• Seamstress/dress fitter – Although it is not customary to tip your seamstress or dress fitter if you feel that they have made an extra special effort on your behalf then tip them between $15 – $30.
  • Wedding Planner – Wedding planners work for a set fee and will not expect a tip.  With that said, may incur additional and unexpected costs during the process of pulling all of your wedding details together.  If they’ve done a wonderful job and you want to show them how grateful you are, a tip ranging from $100-$500, or 10% of their total fee is more than adequate.
  • Delivery Staff (including Florist, Bakers etc.) – Staff responsible for your flowers and wedding cake do not expect to receive a tip.  However if you feel that they have provided you with exceptional service and/or outstanding quality of products then a tip of $20 – $50 per person is nice.
  • Church Organist or Church Musician – This fee is usually included in the rental fee for the church. You should check your paperwork and if this is not the case you should tip them between $50 – $75 per person.
  • Musicians – It is usually nice to tip your live reception musicians.  They’ve spent years honing their art.  If they’ve performed to your satisfaction then you should allow $35 – $75 per band member.
  • DJ – DJs are payed a flat rate, so a tip isn’t expected.  However, as with the musicians, if you consider the DJ’s performance to have made your wedding reception the fun party that you’d hoped it would be, a tip in the range of 10% – 20% of their fee is appropriate.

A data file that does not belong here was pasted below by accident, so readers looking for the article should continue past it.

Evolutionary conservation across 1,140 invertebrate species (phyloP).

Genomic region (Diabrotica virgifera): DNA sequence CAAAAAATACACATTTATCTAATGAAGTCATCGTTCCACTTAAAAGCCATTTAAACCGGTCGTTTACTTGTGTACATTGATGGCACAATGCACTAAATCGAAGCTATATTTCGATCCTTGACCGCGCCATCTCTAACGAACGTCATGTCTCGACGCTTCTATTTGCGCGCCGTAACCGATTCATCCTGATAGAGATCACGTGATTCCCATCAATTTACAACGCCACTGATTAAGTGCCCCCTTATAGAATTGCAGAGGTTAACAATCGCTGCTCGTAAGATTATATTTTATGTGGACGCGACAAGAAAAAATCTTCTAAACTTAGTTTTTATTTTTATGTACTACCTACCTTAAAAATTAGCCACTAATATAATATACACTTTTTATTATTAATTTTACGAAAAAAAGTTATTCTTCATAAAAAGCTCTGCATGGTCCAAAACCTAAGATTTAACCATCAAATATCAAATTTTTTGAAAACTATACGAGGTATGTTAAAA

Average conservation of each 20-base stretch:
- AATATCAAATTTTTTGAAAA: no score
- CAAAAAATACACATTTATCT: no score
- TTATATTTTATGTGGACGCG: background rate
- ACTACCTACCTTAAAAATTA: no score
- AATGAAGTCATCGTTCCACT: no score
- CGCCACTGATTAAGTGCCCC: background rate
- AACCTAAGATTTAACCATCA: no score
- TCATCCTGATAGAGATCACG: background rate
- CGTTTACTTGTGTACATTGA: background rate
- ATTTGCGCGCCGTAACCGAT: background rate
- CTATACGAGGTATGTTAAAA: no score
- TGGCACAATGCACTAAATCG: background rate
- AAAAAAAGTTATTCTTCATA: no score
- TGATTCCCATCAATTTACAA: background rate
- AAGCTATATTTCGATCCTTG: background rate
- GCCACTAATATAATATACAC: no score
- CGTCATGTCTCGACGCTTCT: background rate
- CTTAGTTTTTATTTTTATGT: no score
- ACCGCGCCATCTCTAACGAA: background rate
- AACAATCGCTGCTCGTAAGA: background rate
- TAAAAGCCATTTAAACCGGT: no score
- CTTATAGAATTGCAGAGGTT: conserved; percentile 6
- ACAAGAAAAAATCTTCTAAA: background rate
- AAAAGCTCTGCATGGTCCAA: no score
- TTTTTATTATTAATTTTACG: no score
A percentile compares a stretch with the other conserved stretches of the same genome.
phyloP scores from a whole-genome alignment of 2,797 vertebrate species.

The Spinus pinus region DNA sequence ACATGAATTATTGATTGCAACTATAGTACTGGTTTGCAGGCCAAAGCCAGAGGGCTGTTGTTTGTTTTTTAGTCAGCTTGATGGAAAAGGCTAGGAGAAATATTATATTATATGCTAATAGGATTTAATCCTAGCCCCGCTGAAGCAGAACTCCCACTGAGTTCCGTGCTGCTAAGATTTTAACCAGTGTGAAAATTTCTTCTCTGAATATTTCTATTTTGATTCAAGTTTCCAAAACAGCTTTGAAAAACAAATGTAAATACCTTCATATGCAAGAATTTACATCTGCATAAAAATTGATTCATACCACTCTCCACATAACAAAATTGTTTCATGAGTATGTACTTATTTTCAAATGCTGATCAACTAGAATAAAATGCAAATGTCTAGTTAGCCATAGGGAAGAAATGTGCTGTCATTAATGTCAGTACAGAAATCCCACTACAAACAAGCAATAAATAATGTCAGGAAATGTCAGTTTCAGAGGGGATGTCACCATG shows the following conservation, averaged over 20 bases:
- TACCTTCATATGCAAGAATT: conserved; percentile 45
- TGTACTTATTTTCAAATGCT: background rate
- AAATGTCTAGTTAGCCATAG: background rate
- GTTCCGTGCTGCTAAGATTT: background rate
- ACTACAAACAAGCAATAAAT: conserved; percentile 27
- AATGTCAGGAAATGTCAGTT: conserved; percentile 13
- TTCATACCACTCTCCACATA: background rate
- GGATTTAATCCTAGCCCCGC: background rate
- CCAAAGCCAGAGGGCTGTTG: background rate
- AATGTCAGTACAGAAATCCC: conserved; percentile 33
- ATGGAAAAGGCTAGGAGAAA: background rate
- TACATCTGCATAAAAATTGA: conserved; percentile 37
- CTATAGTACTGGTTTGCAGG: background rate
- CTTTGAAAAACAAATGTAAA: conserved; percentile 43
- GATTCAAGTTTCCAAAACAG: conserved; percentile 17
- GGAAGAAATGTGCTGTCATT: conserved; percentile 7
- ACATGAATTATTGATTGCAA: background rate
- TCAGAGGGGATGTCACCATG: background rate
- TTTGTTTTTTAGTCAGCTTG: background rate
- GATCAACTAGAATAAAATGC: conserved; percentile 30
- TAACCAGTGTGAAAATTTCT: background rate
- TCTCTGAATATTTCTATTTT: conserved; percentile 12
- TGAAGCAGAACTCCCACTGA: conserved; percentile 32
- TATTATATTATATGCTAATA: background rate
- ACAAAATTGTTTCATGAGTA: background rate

• *Photographers – While photographers don’t expect a tip, if you want to reward them for going above and beyond for you,  a tip ranging from $100-$500, or 10% of their total fee is more than adequate.   A tip of $50-$75 is a nice touch for saying thank you to an assistant photographer as well.

What to do if you can’t afford to tip:

Referrals, referrals, referrals!  This is a relationship and word of mouth based industry.  A nice handwritten thank you note and referrals are always greatly appreciated.

 

But, what if you don’t know of anyone else getting married in the near future?  No worries, most wedding vendors do corporate events and other social events, and would be delighted receive such business.

My photographer friend Melissa Musgrove also suggested the following non-monetary thank you/follow up ideas:

  • A posting on YELP, Facebook, [or wedding/event blogs] etc. is a nice.
  • A phone call or email to your catering manager, to express the joy that you experienced working with your photographer, [florist, wedding coordinator, etc.] is also GREATLY appreciated (nice addition Melissa!)
  • On the flip side if a client is unhappy with the slightest thing. They should contact the [vendor] directly and swiftly to give the [vendor] the opportunity to make things right.
  • Now that you know who to tip, how much to tip and what to do if you can’t afford to tip or want to go above and beyond, you shouldn’t have a doubt in your mind as to whether or not you’ve adequately thanked everyone.

I hope you found this information to be helpful!

Photos: 1,2 Attasalina Photography, 3, 4 Elizabeth Messina